And both men, undoubtedly well intentioned in their intentions, find themselves the subject of national media coverage for using the power of the state to regulate personal behavior. There was a pointed and funny full-page ad in the New York Times on Saturday, paid for by restaurants and food service interests and featuring a screaming headline – The Nanny – that depicted Bloomberg is a not very flattering blue dress. The Mayor, looking like an unkindly, hectoring Mrs. Doubtfire, was looming King Kong-like over the Big Apple directing the Big Government drink police.

In the Northwest, Idaho’s decision not to carry Five Wives vodka in state stores went viral. The suggestive brand is ironically distilled and sold in the Land of Zion, but won’t be sold in Idaho due to worries about the distiller’s marketing approach. The stated reason for the ban was that the product could be both offensive to women and Mormons, while doing little to drive sales because, as state officials explained, the Five Wives would be  joining dozens of other not terribly quality brands of vodka on the state’s shelves. The national press, of course, played up the Mormon angle. The vodka may never sell legally in Idaho, but the PR windfall for the Ogden, Utah booze maker has been substantial. Not so much for the Idaho liquor dispensary.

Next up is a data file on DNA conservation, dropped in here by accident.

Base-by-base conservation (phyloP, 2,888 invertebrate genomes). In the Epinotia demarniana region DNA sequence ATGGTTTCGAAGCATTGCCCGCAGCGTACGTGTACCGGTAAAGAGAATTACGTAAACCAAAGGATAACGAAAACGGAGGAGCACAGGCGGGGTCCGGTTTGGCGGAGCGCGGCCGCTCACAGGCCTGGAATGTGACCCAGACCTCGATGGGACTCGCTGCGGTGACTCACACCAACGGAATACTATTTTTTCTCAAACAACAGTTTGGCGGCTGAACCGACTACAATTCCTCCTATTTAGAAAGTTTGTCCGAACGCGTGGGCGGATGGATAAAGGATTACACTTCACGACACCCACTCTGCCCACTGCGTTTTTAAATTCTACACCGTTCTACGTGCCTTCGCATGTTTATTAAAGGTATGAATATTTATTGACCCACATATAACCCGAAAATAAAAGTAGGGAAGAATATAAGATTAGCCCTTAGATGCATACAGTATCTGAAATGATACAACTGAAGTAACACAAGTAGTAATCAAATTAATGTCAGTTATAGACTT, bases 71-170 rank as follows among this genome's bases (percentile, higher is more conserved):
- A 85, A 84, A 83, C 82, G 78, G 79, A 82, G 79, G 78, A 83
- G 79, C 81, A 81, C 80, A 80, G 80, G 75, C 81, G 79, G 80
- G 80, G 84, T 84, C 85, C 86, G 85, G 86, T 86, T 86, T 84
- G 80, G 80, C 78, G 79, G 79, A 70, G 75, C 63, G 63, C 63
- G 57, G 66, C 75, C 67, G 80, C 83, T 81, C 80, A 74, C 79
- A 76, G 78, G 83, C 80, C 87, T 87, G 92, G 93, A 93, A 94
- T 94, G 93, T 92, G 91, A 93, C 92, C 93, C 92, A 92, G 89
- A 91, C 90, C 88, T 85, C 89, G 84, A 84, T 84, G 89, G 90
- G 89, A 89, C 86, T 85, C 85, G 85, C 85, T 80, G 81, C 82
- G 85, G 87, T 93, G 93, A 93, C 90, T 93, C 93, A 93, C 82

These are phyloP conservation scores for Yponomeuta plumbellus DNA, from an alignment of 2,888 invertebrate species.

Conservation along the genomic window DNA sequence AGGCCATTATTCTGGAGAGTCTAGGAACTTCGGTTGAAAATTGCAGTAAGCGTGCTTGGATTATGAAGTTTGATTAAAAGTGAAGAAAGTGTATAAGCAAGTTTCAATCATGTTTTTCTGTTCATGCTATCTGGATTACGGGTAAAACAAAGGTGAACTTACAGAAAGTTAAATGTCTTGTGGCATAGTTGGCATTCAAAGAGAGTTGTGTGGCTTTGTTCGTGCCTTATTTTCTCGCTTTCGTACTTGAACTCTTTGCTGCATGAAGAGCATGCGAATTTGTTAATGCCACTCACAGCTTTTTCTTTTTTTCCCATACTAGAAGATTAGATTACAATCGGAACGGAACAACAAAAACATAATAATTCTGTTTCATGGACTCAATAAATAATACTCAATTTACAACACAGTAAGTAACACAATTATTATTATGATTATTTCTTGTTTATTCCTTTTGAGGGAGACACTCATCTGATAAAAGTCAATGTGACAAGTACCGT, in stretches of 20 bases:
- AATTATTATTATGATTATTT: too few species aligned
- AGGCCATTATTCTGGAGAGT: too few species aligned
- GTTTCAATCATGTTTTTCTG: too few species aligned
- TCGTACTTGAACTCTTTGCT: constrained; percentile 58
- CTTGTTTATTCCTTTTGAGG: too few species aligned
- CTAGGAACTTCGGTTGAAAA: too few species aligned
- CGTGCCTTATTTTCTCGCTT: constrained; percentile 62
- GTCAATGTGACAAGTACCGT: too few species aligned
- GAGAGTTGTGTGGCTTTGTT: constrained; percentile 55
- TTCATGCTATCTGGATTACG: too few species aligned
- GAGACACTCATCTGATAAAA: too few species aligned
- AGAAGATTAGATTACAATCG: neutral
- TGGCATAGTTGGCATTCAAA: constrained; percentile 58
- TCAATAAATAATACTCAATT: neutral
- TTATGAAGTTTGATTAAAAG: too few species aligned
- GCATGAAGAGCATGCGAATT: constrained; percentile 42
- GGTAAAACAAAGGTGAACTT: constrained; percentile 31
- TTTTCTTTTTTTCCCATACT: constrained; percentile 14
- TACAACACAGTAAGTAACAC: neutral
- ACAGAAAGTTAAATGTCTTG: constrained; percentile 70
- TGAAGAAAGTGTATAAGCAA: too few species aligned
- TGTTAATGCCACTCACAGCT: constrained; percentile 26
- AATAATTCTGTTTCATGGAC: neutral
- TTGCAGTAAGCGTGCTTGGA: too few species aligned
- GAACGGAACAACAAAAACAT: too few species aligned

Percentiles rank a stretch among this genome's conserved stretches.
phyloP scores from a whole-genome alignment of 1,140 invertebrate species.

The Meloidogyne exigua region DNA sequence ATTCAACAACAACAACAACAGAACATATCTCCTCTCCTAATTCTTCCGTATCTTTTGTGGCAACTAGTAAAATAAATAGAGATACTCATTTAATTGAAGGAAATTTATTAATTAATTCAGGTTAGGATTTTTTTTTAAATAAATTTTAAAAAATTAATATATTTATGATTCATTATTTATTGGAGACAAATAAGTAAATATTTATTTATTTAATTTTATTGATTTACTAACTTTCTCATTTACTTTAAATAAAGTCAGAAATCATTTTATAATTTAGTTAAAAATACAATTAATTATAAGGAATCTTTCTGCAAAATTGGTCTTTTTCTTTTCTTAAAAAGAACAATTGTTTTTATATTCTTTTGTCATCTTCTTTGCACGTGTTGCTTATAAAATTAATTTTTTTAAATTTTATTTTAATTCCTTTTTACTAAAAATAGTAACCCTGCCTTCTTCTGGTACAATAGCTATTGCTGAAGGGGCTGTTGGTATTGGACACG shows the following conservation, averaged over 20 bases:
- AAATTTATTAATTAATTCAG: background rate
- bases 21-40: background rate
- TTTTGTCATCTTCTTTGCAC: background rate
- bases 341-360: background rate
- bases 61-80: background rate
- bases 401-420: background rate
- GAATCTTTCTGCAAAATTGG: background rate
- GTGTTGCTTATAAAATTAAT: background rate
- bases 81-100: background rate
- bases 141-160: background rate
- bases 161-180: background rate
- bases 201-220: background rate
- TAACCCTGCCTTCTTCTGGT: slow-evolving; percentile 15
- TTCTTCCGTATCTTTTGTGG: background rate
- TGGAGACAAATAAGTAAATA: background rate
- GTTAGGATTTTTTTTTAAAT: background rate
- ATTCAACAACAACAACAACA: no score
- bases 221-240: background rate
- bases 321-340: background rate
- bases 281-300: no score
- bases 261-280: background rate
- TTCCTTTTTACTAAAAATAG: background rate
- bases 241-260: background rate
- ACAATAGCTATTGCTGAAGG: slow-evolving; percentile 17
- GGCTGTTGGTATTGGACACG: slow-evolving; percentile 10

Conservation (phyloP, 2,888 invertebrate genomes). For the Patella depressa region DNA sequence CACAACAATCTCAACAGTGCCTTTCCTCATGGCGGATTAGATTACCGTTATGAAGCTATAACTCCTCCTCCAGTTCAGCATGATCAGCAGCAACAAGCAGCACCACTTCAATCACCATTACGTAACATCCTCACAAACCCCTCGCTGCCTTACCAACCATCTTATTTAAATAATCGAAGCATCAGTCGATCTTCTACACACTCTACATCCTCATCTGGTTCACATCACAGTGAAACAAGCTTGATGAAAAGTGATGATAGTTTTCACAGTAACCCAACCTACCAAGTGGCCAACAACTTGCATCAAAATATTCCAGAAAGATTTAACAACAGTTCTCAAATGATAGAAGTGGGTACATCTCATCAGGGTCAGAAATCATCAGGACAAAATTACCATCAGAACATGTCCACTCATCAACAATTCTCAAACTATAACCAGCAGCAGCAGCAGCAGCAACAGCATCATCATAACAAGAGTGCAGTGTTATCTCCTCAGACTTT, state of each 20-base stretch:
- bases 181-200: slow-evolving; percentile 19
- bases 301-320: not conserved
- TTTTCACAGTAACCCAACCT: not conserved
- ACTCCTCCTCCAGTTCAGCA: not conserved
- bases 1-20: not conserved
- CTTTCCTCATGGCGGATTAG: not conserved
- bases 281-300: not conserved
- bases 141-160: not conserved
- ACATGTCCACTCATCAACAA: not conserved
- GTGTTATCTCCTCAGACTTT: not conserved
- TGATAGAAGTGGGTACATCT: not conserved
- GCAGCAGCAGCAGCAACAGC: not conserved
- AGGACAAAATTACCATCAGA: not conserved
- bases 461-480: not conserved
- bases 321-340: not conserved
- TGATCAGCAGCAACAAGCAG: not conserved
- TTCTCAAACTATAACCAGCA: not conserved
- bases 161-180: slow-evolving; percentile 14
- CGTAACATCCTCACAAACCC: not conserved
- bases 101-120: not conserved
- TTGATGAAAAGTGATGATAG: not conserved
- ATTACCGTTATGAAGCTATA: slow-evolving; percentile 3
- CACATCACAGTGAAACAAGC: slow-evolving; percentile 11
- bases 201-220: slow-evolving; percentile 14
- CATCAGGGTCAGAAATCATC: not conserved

When Prohibition ended in 1933 one of the grand compromises made by Congress was to reserve to the individual states the responsibility of controlling distilled spirits. Deciding where, when, how and whether to sell hard liquor would be left to state legislators, which explains why we have 50 different approaches to liquor law in the country and why Idaho, arguably the most libertarian state in the nation, still maintains a state monopoly on the sale and distribution of  the hard stuff.